New software to end 'naked' airport scans

July 20, 2011
A January 2011 illustration shows lobbying material protesting against full body scans outside of a conference on Transportation Security Administration procedures in Washington, DC. In the face of an outcry over so-called "naked" body scans at airports, US authorities on Wednesday announced plans for a new scanning system that eliminates "passenger-specific images."

In the face of an outcry over so-called "naked" body scans at airports, US authorities on Wednesday announced plans for a new scanning system that eliminates "passenger-specific images."

Transportation Security Administration Administrator John Pistole said the agency would begin installing new software on its scanners "designed to enhance privacy."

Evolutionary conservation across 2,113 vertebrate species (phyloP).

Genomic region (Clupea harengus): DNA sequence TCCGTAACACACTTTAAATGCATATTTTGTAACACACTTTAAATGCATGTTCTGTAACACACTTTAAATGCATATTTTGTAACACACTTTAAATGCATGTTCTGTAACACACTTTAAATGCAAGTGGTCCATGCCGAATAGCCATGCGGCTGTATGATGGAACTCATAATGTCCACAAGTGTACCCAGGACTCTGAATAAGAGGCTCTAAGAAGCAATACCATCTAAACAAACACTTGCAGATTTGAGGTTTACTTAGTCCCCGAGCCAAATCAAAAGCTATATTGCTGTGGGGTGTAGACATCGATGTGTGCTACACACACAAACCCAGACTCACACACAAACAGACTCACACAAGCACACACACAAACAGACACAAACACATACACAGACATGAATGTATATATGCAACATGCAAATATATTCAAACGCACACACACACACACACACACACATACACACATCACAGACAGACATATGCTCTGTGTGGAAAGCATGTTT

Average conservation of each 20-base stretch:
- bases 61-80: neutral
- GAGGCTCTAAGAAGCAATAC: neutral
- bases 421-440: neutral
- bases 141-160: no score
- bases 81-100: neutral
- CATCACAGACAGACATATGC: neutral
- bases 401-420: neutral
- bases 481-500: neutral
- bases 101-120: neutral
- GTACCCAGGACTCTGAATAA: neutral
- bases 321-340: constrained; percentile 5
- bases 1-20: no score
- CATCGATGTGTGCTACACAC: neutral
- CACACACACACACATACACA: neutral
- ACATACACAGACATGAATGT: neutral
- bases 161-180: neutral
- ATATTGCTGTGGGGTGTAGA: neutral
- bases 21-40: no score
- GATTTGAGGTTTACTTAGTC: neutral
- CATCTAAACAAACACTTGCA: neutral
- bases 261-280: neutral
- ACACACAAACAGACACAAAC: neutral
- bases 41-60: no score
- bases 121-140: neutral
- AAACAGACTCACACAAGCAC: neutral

The new software "will auto-detect items that could pose a potential threat using a generic outline of a person for all passengers," the agency said.

"By eliminating the image of an actual passenger and replacing it with a generic outline of a person, passengers are able to view the same outline that the TSA officer sees," a TSA statement said.

"Further, a separate TSA officer will no longer be required to view the image in a remotely located viewing room."

The news comes after protests and lawsuits over the use of so-called "naked" scanners that take full-body X-ray images that show passengers' genitals. In cases where people refuse such scans, TSA agents manually pat down passengers.

The TSA says the scanners protect fliers following the foiled 2009 Christmas Day plot to down a US jet by a Nigerian traveler who concealed explosives in his underwear.

Critics say the devices and the pat downs are invasive and demeaning.

US President Barack Obama last year said the understood "frustrations" over the measures and had asked the TSA to "constantly refine and measure whether what we're doing is the only way to assure the American people's safety."

Explore further: US rolls out less revealing airport scanners

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